In the build-up to the Daytona 500, prognosticators of all kinds are trying to determine who might be a contender to take the checkered flag at the world center of racing. Odds makers in Las Vegas have their hands full this year, as the Gen-6 car is no longer a brand new commodity, and numerous teams have to be put into the equation with a chance to win. One of the drivers who should be on everyone's radar is former Talladega winner David Ragan.
Recently, the West Palm Beach Motorsports Examiner was able to get Ragan to take a break from his many other racing endeavors to answer a few questions about the race car, the sport, and the offseason.
1. What are your feelings about the 2013 season as a whole, as well as your hopes for the 2014 Sprint Cup season?
"We had a pretty good season last year. Obviously, the win was a big deal and big moment for Front Row Motorsports, and we also had some good finishes and good qualifying efforts on some short tracks. But we had some engine issues for a few races at the end, and that knocked us down a couple spots in the points, which was disappointing. For this year, we just want to perform more consistently. We need to have fewer bad days."
2. How do you feel about the Gen 6 car, as opposed to the COT?
"I think NASCAR did a good job with the Gen-6 car. The most important thing – and I think NASCAR does a good job at this – is to keep evolving and keep trying to make the racing better. The changes they made this off-season are geared toward that, too."
3. As you prepare for the 2014 NASCAR season, how do you feel your chances are for the rest of the "regular season"?
"I like our chances. Unlike last year, we have some notebooks to work off of for this car, even with the changes NASCAR is making. I think we’ll continue to perform well at the restrictor-plate tracks, and we’ll continue to do well at places like Bristol and Martinsville, and the road courses, too. We have some work to do on the intermediate tracks, but we made some strides on those, too, last year that we can keep building on this year."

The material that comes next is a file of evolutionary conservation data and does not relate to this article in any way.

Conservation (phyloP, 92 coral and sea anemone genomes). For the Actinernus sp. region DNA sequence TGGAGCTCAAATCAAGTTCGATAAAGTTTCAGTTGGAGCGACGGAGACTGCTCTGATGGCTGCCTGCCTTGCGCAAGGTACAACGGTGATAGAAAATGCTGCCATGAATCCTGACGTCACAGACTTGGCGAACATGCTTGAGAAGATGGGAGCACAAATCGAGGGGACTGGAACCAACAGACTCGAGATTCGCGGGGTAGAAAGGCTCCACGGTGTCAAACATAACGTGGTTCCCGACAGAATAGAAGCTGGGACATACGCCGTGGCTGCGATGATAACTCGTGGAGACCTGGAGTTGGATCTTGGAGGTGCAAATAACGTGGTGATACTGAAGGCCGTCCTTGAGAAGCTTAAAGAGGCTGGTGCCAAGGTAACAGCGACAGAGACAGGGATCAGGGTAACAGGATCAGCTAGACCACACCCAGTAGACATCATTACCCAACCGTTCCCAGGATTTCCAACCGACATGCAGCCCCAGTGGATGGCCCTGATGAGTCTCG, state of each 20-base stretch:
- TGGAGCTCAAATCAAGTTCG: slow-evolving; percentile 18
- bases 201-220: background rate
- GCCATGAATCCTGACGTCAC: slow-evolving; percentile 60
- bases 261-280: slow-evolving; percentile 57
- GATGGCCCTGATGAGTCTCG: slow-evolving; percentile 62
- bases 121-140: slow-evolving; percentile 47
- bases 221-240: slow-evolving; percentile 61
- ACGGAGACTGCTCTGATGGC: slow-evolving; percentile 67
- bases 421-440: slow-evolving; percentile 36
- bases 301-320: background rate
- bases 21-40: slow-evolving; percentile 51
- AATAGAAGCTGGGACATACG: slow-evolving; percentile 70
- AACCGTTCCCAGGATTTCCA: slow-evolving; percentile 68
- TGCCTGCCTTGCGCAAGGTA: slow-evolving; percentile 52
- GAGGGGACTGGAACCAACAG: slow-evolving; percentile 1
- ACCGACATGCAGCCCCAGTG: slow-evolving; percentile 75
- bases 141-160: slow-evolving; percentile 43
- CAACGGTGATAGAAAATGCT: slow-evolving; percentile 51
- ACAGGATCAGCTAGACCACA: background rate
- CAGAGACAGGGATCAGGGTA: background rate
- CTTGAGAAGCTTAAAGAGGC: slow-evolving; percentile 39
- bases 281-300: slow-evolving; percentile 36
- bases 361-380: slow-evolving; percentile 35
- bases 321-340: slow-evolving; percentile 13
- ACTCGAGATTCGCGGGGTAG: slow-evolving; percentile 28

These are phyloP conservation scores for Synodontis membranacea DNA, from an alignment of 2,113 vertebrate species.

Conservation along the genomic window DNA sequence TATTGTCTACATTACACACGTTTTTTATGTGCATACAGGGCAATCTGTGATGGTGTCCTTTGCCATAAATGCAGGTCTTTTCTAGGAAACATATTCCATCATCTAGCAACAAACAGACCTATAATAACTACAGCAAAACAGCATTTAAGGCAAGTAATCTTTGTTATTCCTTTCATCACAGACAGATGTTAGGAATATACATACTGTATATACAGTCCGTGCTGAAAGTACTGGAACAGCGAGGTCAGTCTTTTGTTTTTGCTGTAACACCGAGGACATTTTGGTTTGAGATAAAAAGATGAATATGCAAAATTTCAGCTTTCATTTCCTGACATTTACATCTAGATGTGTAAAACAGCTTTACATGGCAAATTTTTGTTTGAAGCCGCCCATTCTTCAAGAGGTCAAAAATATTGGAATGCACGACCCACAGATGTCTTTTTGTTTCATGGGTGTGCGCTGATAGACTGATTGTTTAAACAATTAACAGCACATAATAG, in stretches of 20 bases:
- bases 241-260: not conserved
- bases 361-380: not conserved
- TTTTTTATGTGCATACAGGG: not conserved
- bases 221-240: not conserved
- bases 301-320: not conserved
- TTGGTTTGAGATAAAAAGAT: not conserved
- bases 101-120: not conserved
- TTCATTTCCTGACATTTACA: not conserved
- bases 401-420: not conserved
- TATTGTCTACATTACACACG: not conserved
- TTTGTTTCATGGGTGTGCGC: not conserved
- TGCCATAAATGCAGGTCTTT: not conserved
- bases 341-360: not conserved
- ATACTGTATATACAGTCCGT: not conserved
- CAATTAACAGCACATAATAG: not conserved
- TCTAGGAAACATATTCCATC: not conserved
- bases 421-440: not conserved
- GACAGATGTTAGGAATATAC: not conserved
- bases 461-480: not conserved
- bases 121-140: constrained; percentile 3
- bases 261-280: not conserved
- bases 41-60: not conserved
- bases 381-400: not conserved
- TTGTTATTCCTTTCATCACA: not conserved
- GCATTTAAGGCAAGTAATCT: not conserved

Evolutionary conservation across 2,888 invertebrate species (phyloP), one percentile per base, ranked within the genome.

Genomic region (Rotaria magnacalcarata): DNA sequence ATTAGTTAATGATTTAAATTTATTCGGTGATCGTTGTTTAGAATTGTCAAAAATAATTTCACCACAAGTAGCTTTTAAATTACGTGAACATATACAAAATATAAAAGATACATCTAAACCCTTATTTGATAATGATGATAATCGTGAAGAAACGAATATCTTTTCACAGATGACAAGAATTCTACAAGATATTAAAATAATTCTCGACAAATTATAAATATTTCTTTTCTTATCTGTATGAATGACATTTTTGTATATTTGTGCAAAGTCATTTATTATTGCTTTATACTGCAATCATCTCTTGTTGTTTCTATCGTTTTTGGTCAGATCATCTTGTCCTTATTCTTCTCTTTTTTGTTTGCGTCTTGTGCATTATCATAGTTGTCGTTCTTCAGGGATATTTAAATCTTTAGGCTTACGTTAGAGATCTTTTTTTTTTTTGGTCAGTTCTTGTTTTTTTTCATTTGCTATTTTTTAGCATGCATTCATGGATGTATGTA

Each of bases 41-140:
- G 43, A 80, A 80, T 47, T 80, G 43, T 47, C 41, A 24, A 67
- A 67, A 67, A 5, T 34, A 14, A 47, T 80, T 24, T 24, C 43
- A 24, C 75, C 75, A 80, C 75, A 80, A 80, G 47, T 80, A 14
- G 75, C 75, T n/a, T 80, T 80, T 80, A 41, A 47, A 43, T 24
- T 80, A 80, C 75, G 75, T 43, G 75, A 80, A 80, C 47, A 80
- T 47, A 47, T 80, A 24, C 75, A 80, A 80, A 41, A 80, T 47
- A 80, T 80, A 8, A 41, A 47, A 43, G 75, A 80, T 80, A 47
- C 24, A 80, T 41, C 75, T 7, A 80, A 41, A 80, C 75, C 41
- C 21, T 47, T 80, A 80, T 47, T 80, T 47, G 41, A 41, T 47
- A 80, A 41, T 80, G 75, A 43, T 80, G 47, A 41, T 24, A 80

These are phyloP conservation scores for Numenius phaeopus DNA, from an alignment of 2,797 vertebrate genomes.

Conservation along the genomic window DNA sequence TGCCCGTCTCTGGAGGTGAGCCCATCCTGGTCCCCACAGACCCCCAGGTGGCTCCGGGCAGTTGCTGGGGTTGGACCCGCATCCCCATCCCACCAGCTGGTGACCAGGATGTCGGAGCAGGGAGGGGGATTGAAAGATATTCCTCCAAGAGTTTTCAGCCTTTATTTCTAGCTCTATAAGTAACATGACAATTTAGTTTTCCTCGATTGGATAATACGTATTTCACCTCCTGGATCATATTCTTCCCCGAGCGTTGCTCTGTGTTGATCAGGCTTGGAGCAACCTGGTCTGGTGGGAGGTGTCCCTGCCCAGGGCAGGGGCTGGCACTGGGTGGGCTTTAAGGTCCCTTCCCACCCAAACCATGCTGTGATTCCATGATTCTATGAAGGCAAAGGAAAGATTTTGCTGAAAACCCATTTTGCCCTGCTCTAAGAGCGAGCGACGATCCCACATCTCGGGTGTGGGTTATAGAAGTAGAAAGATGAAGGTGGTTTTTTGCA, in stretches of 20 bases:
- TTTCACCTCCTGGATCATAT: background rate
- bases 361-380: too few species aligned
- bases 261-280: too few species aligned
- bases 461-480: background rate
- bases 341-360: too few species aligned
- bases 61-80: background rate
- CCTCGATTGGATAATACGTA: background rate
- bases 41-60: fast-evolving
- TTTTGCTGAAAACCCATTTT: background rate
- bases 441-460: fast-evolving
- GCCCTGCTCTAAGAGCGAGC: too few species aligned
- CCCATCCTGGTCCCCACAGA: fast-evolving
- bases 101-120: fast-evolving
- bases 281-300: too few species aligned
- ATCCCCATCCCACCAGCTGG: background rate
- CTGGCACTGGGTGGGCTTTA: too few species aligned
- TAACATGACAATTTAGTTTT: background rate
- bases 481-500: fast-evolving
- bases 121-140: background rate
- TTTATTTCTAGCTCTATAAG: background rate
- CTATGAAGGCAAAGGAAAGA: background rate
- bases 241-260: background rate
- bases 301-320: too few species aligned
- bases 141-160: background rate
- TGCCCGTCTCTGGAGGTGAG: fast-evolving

4. Aside from yourself, who are the drivers to watch out for in 2014?
"You can never overlook Jimmie Johnson. He’ll always be a threat. And then the contenders from last season like Matt Kenseth and Kyle Busch. And it’ll be interesting to keep an eye on the Stewart-Haas team with Tony coming back and Kevin, Kurt and Danica all there now. It should be fun to watch."
5. Do you follow the Grand Am series at all? If so, what is your opinion of the reunification of sportscar racing in 2014?
"I don’t follow it too much, but I think it’s a great deal to unite. It makes it stronger."
6. What is your favorite racetrack?
"I would say Richmond. It’s a fun track and I’ve always run well there and it’s always packed. It makes for a fun weekend every time we go."
7. With NASCAR seeming to favor more strict enforcement of the rulebook, and imposing stricter penalties, do you think that this effort will stifle competition?
"It’s healthy for any governing body to strictly enforce its rules. And NASCAR has always done a great job of that mechanically. It’s good to see them focusing more on the procedural side, too, making procedures more black and white. There’s always going to be a little gray area, but they do a good job of defining things the best they can."
8. With talk of the NASCAR silly season already underway, do you have any announcements to make regarding your racing future?
"We haven’t even gotten to Daytona yet, so no. I’m ready to go racing another year with Front Row Motorsports. Bob Jenkins has a good program, a good approach, and we’re growing as a team. It’s fun to be a part of."
9. I recently completed the Competition 101 Racing School, driving 20 laps in a former NASCAR stockcar. Do you think that programs like this are important to help fans understand the sport more?
"Absolutely. Not only does it help them understand the sport more, but it allows them to feel the adrenaline first-hand. All the schools that are run by people like Andy Hillenburg and Richard Petty, they give fans an experience that you can’t get in other sports. You can’t go run a play with an NFL team or anything like that. So it’s a neat aspect of our sport."
10. How was your off season?
"They’re always short and busy, but good. We had some downtime with family over the holidays. We also went and ran a couple late-model races, which is good to keep us on our toes. And my wife and I took a little trip to New York City for our one-year anniversary. And now we’re getting ready to go Daytona already. But it’s an exciting time for Front Row Motorsports. We’ve got CSX and Farm Rich returning to our No. 34 car this season and we’ve got a lot of other good stuff in the works. We’re ready to go racing."
The West Palm Beach Motorsports Examiner would like to thank David Ragan and the good people at Breaking Limits for helping to make this interview possible. Over the next couple weeks, this column will strive to provide full coverage of the events leading up to the Great American Race at the end of February, as well as any other breaking news in the world of auto racing.
The NASCAR Sprint Cup Series season opens with the Daytona 500 in Daytona Beach, Fla., on Feb. 23. The race will be televised live on FOX at 1 p.m. ET. The cars will also be on track throughout the "SpeedWeeks" leading up to the "Great American Race," including the Budweiser Duels qualifying races, which will be televised live on Feb. 20 at 7 p.m. ET on FOX Sports 1.
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